How to Staff Your Organization for Social

HelpEvery company is different.  One size does not fit all. But with social spreading and integrating into multiple departments across the organization, it might be nice to have a little guidance on just how to staff for social.


Much is written about a mythical creature that can run 5-6 social channels by themselves; from strategy to content planning to content production to interdepartmental liaison to campaigns to internal cheerleader to community management (24/7 on each channel mind you) to analytics to reporting…and for $50k a year. Legend has it they fly in on unicorns and shoot candy out of one hand and champagne out of the other.


Sadly, far too many brands caught flat-footed by social see its growing number of functions and applications and conclude the “smart” play is to stack multiple, highly diverse skillset expectations onto one soul vs. actually resourcing social for maximum impact. If they were running a baseball team, they’d be sending their catchers out to pitch.


Marketingprofs reported businesses with revenues under $1 billion most likely have 1-5 employees dedicated to social. Others have NO employee dedicated to social. A Ragan survey shows 65% of social media leaders do social as an add-on to their other work. This is madness and will result in a horrible social customer experience for your fans.


So what should you look for, and in what order?


Priority Hire #1: Nothing will happen without someone managing every social channel your brand is on. Don’t low-ball this person. They’re literally going to be the public voice of your freaking brand. Kind of important right? They need great judgment, which can’t be taught. They need good intuition for what content to curate. They need a cool head and stamina. And if this person is all you’ve got, giving them the right tech tools for social media management shouldn’t even be up for debate.


Priority Hire #2: Nor will anything happen in terms of the engagement that makes social so powerful without a content creator. Without content, you have a stage and you’re putting nothing on it. That doesn’t make sense. This person has to be a writer, journalist, entertainer, and audio-visual producer. They have to be amazingly prolific with an ability to keep their finger on the pulse of your topic. If you’re lucky, they can also construct and run your content strategy and content calendar.


Priority Hire #3: What good is building that audience and putting out all that content if you don’t know how it’s doing? Analyst-types are the polar opposites of creative types. If you expect your writer and video producer to also be the best social analysts available, think again. Great analysts live to watch those social metrics and crunch the data so strategy adjustments can be made ASAP.


Priority Hire #4: Now that you’ve got the people who do the in-the-trenches work, you’re next salary allocation can go toward someone who operates at a higher level to put the pieces together into a more connected, coherent strategy. This person is the conduit to the C-suite, assembles the social stakeholders in various departments for input, enlists employees in the social effort and sets policy, fights for paid social budgets and content budgets, and has their eye on the business goals for social.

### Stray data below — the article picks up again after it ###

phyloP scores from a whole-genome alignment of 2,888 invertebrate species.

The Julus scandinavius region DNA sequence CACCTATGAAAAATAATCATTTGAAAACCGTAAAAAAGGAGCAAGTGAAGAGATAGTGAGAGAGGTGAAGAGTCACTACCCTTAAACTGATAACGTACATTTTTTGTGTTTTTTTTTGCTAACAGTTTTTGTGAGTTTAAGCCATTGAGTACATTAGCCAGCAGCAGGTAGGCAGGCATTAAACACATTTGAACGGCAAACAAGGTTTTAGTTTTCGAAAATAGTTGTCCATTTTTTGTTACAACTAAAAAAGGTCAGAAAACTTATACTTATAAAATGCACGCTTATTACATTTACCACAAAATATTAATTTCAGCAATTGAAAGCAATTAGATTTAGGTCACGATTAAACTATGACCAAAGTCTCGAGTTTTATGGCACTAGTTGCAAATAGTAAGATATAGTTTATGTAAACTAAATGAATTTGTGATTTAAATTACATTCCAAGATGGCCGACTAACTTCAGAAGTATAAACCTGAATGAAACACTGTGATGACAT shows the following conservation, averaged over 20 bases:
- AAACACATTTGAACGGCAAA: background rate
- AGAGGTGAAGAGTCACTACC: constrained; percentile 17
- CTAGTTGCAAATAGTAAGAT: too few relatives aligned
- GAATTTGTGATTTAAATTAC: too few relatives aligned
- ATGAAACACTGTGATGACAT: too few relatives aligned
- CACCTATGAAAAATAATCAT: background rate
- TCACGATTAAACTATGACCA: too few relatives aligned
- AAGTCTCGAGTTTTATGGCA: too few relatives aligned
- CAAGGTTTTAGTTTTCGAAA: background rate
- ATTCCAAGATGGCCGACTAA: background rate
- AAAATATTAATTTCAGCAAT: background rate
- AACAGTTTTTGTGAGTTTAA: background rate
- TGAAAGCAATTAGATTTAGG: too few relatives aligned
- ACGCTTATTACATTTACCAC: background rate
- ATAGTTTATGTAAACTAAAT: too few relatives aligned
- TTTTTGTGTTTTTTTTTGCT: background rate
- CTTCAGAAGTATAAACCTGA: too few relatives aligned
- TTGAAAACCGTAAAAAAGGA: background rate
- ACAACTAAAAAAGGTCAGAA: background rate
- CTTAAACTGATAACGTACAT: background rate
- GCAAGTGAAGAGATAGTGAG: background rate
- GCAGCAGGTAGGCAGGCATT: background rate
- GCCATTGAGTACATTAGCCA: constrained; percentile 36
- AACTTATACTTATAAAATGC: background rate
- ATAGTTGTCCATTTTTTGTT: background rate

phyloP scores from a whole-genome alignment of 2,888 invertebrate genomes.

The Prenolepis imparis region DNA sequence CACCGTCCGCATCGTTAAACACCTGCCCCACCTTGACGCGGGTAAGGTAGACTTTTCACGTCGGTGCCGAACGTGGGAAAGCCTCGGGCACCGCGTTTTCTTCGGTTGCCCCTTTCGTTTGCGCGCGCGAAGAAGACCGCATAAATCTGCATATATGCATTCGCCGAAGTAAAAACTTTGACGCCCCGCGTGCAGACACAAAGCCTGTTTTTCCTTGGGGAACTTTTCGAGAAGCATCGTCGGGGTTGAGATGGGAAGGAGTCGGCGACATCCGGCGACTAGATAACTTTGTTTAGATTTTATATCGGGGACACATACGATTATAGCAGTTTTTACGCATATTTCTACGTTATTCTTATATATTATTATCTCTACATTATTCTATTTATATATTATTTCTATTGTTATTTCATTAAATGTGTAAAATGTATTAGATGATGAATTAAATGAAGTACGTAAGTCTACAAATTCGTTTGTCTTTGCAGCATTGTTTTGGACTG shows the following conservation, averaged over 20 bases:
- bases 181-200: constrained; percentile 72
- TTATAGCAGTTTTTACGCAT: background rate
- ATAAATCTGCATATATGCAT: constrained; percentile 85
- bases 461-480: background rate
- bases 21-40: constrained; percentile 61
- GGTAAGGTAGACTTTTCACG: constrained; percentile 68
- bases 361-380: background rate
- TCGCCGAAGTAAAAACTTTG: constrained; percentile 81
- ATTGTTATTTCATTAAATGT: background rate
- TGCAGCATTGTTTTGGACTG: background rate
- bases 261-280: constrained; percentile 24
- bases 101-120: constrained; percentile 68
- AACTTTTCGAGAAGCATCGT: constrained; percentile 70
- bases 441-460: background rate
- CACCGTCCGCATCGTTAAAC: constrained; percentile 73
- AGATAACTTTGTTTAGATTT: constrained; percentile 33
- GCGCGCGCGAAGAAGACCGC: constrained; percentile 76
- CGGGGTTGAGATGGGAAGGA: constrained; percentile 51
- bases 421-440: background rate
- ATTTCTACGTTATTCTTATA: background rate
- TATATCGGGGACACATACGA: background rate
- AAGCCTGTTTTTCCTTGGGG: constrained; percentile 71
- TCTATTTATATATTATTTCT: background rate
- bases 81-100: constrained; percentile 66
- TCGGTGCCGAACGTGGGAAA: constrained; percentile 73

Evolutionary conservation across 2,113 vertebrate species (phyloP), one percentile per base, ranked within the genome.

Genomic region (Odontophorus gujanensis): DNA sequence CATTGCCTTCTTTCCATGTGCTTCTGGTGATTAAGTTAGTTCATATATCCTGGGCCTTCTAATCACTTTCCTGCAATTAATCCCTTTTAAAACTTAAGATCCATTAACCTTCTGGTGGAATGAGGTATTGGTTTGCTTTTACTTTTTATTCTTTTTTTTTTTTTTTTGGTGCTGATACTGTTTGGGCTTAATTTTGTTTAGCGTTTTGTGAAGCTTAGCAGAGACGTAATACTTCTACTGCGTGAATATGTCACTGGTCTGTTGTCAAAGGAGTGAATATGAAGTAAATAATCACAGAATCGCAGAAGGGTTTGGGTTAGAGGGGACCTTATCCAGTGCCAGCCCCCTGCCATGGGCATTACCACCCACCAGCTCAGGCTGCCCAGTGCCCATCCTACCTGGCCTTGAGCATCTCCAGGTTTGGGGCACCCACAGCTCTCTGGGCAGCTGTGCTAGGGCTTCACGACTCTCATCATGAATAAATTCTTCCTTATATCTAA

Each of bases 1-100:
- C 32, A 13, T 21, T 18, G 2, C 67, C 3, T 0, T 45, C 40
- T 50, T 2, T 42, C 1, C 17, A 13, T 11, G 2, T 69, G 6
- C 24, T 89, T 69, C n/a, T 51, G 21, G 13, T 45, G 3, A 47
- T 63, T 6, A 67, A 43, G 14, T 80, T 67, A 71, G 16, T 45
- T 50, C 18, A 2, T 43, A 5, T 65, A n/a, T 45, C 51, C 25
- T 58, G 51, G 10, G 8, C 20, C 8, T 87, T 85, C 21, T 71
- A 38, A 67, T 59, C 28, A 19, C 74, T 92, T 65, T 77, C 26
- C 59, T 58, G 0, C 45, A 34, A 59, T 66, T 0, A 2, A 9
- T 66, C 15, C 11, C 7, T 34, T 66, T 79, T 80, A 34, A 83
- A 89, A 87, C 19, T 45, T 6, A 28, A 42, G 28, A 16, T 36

Where should priority #4 come from? The debate goes on. A Creative Group survey of ad and marketing execs had 39% of them saying PR is best suited to oversee social, with marketing right behind at 35%...interesting given how marketing has driven the social initiative to this point. But for all social hires, worry more about innate applicable talents and genuine passion for social over resumes and where they came from.


What all social hires (and the people hiring them) should grasp is that social is an around-the-clock, around-the-calendar affair. And if business is becoming more about marketing, and marketing is becoming more about trust & relationship building, and trust & relationship building is won via content and social…then look for such practitioners to continue becoming business’ most sought-after, in-demand MVP’s.


@mikestiles
Photo: freedigitalphotos.net

Comments:

Hi Mike,

Most of the companies I work with (some include really large companies) have no staff for social whatsoever. The content managers/editors themselves handle the social media work.

For smaller companies, I noticed that there is a trend to hire a social temp, paying him or her around $20/hour to do about 20 hours of social media work a day.

Now having a department called "Social Media" under the "Marketing" division in large companies is a good idea, but it can create some serious communication overhead. For example, the editor posts a new article, and then he has to tell marketing about it, marketing will then forward it to its social media department, social media will then contact the editor asking him for more information, etc... Nevertheless, I still think it'll be a great idea to have a dedicated social media team, provided there's a defined process to handle all the social media activity.

Posted by Fadi El-Eter on November 19, 2013 at 10:46 AM EST #

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